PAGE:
5) Know when you cross that line into being a pest. once people DO STOP, don't make them stay because they feel bad leaving. In out, like a duck mating.

These simple guidelines are audience centered and should help some. I know most think they are "brightening up someones day" but many times you are viewed as a "pest" or worse. Use the above to avoid that look.

Keep in mind that while you are doing things for cashiers, clerks and workers keep in mind they have a job to do which you may very well be keeping them from. Also keep in mind that while you are doing your little trick for a server, cashier, others are waiting to have service. You are holding up the line while entertaining people like this. Be courtious to those behind you in line, or waiting for the server.

I in no way approve of "street magic" done like this, but if you are going to do it, it seems to me that following some simple guidelines will help everyone involved.

Oh and most important, A MAGIC TRICK IS NOT A SUBSTITUTE FOR A NICE TIP. Actually if you force a trick on them you should tip even bigger than usual, not smaller. A server/bartender can not spend your "trck" or the smile you put on their face.
Danny Doyle
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<BR>In a time of universal deceit, telling the truth is a revolutionary act....George Orwell
Russell Scoggin
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One thing I've learned to do is go out with a friend and act like he is a random person on the street and start doing the trick for him. coach him beforehand in giving a big reaction and then getting people around him to come and see you. He can say such things as "Whoa, you ought to see what this guy just did, it was crazy!" Or "Man, this guy over there did this trick and it was wild. I can't understand it, come see what this guy's doing." Or you can use whatever you want. Without someone helping you like that, then it's really hard to approach random people unless you are doing something like the floating bill. Sometimes if I'm by myself, I will do the floating bill and I usually do it for a while when I notice people starting to look and point. Almost always they will come over and start asking you how you did that. Then that will open the door and you can start doing other tricks. Usually after that you will start getting a larger crowd because when people see a small crowd standing around looking at something, the curiosity gets the best of people and they want to see what they're watching so they will come over and start watching also. Kind of like the looking up into the sky for no reason, then other people look up to see what you're looking at. It's just curiousity. Anyway, then you have a chance to impress a larger crowd, so be sure and have some really good stuff to show them.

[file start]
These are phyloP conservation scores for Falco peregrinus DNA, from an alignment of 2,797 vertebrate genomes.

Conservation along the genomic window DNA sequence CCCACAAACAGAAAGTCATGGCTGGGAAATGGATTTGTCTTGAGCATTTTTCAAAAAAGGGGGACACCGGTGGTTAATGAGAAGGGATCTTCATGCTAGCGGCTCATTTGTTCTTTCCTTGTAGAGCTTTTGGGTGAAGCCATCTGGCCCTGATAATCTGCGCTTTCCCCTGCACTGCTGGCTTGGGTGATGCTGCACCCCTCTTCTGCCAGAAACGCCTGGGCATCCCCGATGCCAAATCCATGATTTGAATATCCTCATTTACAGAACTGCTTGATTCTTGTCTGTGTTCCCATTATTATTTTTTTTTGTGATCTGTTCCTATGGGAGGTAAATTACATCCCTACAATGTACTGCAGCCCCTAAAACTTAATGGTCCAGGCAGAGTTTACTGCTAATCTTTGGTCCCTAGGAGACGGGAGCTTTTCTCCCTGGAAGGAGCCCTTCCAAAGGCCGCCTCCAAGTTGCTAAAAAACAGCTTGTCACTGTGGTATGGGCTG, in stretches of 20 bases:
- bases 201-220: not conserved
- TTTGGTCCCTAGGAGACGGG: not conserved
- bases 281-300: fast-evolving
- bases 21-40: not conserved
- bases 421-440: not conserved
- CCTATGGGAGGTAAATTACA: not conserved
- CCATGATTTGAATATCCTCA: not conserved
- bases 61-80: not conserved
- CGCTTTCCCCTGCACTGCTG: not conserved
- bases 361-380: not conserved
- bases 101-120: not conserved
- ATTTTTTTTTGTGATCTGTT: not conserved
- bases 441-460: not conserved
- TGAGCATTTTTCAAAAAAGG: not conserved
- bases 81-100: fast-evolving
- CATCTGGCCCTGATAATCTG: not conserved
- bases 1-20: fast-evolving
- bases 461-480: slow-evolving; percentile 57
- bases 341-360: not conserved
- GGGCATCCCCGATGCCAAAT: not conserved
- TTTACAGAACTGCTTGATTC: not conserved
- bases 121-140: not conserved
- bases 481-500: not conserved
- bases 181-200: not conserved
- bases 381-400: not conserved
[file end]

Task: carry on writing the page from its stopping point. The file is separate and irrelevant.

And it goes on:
supercool
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Quote:
On 2008-12-12 00:15, Russell Scoggin wrote:
One thing I've learned to do is go out with a friend and act like he is a random person on the street and start doing the trick for him. coach him beforehand in giving a big reaction and then getting people around him to come and see you. He can say such things as "Whoa, you ought to see what this guy just did, it was crazy!" Or "Man, this guy over there did this trick and it was wild. I can't understand it, come see what this guy's doing." Or you can use whatever you want. Without someone helping you like that, then it's really hard to approach random people unless you are doing something like the floating bill. Sometimes if I'm by myself, I will do the floating bill and I usually do it for a while when I notice people starting to look and point. Almost always they will come over and start asking you how you did that. Then that will open the door and you can start doing other tricks. Usually after that you will start getting a larger crowd because when people see a small crowd standing around looking at something, the curiosity gets the best of people and they want to see what they're watching so they will come over and start watching also. Kind of like the looking up into the sky for no reason, then other people look up to see what you're looking at. It's just curiousity. Anyway, then you have a chance to impress a larger crowd, so be sure and have some really good stuff to show them.


If you are doing street magic to make money don't bring your friend. You don't need some one there to split your tips. You just ask strangers if they want to see something cool, then when you get some one to stop and watch then that will help draw a crowd just as well as having your buddy there.